Kansas State University

Kansas State's Jamar Samuels has new role now

MANHATTAN — For Jamar Samuels, this season has been about personal growth.

So don't bother questioning the Kansas State junior about his declining individual statistics or his recent scoring slump. Right now, none of that annoys him.

"As long as we're winning," he said, "I'm perfectly fine."

So much so that he considers himself a better basketball player today than he was at any point last year, when he averaged 11 points and 4.9 rebounds on his way to a handful of explosive games and the Big 12's Sixth Man of the Year award — by a wide margin.

"Last year I scored, but it really didn't mean anything," he said. "Because the NCAA Tournament came and my scoring went down and my confidence went down. Right now I feel like what I'm doing is actually helping the team."

The Wildcats' recent hot streak — seven wins in eight games — certainly backs up that statement, and indicates Samuels, who is scoring 8.7 points and grabbing 5.2 rebounds, is playing the way K-State coach Frank Martin desires.

He may not be the flashy player who comes off the bench to energize K-State with exciting plays anymore, but K-State no longer requires him to be.

"It's a different role," senior guard Jacob Pullen said. "Last year we needed him to come off the bench and put the ball in the basket. This year we're asking him to do a lot more. We need him to guard and rebound and do other things. He's adjusted to that role and doing his best job possible."

While starting every Big 12 game, Samuels has done that by shifting his focus to defense and rebounding. He still occasionally comes through with a scoring performance, such as when he scored 22 points and grabbed nine boards against Texas Tech, but he doesn't take the court with that being his goal.

Charges taken are now a stat he keeps track of.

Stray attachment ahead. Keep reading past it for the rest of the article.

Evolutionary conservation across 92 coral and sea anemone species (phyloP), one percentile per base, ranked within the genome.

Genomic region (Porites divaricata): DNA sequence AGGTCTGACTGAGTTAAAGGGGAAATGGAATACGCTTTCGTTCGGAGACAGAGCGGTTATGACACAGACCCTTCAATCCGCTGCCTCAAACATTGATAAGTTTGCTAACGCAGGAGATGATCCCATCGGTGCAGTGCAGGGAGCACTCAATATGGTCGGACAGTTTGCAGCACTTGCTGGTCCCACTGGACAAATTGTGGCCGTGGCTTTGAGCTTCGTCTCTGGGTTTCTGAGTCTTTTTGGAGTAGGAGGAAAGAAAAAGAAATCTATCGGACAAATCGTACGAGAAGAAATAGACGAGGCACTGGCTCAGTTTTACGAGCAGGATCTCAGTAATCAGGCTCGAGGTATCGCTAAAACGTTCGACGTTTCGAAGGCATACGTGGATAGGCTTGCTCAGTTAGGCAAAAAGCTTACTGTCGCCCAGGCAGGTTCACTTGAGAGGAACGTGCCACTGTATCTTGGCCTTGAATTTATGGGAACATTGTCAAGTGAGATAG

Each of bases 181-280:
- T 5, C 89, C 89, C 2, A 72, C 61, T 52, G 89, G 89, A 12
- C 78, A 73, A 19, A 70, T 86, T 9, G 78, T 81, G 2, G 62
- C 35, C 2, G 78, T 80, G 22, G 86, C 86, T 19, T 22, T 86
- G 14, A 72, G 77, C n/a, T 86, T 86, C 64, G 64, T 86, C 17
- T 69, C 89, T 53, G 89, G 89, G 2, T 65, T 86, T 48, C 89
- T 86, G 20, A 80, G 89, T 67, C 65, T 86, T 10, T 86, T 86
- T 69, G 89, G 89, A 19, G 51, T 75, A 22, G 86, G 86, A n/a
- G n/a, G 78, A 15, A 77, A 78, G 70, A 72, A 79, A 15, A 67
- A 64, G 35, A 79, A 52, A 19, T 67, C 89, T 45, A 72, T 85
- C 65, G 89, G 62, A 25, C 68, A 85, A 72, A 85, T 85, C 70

A year ago, when he was regarded as the team's prankster and was always in the mood to tell jokes at news conferences, he rarely considered sacrificing his body for the good of his team.

He's intentionally less eccentric now, and tries to keep the laughs to a minimum. He says he wants to set a serious example for younger teammates.

"I'm 21," Samuels said. "Can't joke like that anymore."

Martin has noticed the change, and says he is more impressed with Samuels today than a year ago.

"His attitude, his maturation, he just has really, really gotten better," Martin said. "He's accepted the responsibility of not being a background player. He's a frontline guy."

Despite a two-game stretch in which he scored a combined two points against Texas and Missouri, he's a starter to stay. With Wally Judge and Freddy Asprilla leaving the team midseason and Curtis Kelly fighting suspensions and up-and-down play early, Samuels has been the Wildcats' most consistent inside player all year.

"His willingness to keep this team together while all that stuff was going on is what's made me the happiest," Martin said.

Still, Samuels may need to do recapture some of his old offensive mojo for the Wildcats in the postseason.

If so, Samuels insists it will happen on the team's terms.

"We're winning," Samuels said. "We were down the totem pole. Now we're rising up. I don't really need to score like that anymore. We've got other good scorers. I'll have a breakout game at some point, but only when the team needs me to."

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